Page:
A jumping cholla. The individual sections of this plant break off quite easily as a method of vegetative propagation, thus its name.

My first visit to the museum was in 1973, where I got to pet a Gila monster (that is not allowed today).  I immediately fell in love with it and have returned many times since. In those intervening years much has changed, or more correctly, expanded. There are exhibits of many of the local desert's species. Some of my favorites are the walk-in hummingbird aviary, where the residents are so well-cared-for they regularly breed and produce offspring. It is one of the few zoo-like environments where wild hummingbirds try to get in to visit would-be mates, or get food. They also have another aviary for larger birds. It has also experienced wild birds trying to break in. Rumor has it that several years ago a verdin inside the aviary attracted a suitor from the outside. The inside verdin built a nest right next to the screen barrier; the wild one built a nest next to it on the outside. Obviously, no eggs were laid but they had a (chaste) relationship nonetheless.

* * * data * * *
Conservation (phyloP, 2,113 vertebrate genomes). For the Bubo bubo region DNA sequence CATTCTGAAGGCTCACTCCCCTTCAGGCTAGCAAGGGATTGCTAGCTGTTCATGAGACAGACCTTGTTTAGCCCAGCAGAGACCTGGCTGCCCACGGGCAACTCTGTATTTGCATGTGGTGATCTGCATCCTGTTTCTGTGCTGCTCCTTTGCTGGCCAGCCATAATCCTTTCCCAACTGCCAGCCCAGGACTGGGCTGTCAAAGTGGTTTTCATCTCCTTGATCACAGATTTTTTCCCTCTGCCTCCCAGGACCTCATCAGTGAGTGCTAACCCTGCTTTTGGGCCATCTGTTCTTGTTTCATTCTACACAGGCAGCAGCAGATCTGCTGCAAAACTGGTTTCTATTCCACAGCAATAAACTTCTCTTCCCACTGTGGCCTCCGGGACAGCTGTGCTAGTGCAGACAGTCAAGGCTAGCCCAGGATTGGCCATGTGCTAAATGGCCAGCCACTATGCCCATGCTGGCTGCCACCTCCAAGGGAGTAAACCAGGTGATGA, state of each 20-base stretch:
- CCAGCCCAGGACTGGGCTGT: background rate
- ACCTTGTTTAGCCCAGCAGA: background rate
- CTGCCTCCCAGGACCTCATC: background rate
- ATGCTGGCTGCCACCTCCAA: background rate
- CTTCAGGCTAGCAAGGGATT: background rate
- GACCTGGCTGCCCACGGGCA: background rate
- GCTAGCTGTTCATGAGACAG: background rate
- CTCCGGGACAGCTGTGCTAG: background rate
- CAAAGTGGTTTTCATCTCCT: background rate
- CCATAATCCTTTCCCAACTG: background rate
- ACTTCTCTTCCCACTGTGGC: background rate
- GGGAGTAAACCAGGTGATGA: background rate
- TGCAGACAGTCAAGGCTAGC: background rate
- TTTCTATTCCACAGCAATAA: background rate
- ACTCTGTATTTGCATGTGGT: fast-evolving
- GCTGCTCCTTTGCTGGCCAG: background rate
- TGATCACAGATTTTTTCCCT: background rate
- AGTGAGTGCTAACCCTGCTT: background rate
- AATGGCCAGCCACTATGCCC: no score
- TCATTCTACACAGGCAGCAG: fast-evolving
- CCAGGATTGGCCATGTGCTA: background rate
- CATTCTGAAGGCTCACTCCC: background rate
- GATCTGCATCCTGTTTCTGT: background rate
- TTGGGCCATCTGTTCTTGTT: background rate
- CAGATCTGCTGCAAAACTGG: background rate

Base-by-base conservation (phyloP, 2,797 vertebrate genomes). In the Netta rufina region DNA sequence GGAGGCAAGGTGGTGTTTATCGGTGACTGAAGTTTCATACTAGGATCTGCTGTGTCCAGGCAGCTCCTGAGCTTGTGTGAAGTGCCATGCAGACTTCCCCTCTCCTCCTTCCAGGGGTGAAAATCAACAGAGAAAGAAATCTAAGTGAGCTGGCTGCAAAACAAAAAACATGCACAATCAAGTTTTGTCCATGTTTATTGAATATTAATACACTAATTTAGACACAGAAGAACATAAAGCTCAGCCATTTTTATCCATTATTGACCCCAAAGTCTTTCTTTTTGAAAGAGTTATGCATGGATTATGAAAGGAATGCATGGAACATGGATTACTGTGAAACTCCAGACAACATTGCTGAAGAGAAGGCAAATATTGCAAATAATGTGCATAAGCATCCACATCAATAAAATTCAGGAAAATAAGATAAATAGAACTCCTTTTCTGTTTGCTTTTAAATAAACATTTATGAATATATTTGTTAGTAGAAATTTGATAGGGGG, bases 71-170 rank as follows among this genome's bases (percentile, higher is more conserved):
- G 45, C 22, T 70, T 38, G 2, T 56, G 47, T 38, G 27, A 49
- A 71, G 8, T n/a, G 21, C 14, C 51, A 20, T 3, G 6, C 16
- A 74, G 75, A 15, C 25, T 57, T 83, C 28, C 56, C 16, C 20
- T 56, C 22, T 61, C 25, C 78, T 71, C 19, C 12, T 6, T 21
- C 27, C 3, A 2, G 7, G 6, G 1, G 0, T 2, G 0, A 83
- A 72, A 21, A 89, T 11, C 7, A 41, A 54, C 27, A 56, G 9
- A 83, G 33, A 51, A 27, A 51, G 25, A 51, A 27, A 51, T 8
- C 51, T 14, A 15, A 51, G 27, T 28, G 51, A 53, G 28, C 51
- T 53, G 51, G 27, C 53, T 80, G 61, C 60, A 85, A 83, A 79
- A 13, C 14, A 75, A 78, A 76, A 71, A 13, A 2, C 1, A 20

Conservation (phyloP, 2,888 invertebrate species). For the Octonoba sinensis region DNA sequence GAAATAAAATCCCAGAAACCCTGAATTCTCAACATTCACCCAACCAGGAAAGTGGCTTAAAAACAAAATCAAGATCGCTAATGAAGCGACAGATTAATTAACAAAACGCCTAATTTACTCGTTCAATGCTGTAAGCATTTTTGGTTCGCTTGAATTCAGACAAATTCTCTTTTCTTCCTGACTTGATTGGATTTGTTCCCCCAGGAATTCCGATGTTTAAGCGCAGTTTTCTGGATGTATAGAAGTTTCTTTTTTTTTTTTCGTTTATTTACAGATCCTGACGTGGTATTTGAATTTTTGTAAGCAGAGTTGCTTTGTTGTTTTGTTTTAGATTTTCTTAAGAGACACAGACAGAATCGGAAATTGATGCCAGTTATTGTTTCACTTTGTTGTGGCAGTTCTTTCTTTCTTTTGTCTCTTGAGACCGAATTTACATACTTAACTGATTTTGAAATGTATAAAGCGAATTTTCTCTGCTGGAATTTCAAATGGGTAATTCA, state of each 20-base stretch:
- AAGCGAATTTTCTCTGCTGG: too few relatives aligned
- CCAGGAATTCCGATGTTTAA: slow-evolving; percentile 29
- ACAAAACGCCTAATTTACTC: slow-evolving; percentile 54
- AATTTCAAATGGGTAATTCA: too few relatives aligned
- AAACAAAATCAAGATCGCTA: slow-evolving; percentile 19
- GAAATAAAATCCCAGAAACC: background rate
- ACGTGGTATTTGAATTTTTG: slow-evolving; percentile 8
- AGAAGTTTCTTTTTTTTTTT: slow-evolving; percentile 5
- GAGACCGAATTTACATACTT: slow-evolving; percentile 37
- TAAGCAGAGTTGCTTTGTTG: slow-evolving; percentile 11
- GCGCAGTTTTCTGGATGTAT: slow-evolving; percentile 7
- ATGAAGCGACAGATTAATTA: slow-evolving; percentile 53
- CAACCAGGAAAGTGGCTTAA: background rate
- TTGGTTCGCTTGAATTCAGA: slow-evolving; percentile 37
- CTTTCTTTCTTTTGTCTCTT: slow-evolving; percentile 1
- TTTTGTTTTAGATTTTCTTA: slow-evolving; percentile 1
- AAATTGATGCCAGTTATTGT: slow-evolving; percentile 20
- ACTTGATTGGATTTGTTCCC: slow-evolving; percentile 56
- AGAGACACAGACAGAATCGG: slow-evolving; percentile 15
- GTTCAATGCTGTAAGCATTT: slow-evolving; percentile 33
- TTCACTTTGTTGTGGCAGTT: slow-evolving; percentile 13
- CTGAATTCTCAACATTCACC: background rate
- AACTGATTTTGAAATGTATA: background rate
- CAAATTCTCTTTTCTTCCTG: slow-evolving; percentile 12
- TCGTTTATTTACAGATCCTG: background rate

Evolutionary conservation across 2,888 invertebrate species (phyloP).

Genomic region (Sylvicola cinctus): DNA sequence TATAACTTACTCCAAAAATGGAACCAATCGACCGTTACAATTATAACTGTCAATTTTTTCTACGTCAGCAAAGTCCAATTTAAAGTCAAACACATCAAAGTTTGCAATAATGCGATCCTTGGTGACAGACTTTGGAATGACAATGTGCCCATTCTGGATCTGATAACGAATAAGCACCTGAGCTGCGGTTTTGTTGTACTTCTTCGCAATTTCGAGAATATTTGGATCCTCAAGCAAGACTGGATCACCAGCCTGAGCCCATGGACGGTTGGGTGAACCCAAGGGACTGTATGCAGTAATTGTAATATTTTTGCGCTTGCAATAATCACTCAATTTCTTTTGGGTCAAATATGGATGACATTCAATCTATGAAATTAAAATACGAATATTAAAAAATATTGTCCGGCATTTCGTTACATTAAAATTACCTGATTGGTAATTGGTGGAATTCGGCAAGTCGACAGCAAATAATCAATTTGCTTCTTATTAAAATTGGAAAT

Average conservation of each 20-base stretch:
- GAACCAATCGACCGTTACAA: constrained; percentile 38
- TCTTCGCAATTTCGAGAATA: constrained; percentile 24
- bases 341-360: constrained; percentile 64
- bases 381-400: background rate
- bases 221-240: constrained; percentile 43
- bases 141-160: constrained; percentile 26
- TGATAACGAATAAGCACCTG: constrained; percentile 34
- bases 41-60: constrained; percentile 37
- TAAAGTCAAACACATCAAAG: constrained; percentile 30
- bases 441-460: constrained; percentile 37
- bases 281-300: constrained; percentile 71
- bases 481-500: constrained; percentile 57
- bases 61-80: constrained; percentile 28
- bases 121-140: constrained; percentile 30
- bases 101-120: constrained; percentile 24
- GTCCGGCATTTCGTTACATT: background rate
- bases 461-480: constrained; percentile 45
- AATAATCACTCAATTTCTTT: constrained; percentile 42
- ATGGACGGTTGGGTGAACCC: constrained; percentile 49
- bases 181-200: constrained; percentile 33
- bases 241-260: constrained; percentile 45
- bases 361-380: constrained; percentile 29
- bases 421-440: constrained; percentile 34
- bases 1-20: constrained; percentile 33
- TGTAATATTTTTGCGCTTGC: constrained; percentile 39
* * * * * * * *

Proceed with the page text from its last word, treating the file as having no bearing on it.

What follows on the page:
A male Costa's hummingbird guarding his feeder from other birds in the hummingbird aviary.

One of the museum's most popular attractions is the twice-daily raptor free flight, where various species of trained hawks, falcons, owls and ravens are allowed to fly. It is not only popular with visitors; it is an effective enrichment program for the birds, something that is very important to the museum staff who care deeply for their charges. We've spent hours photographing these birds as they perch and fly. The routine can vary, but generally a bird is brought to the free flight area in a pet carrier where it is released to sit on the trainer's gloved hand. Once it begins flying, the trainer puts bits of meat in various spots so the visitors can watch the bird fly in and grab the treat.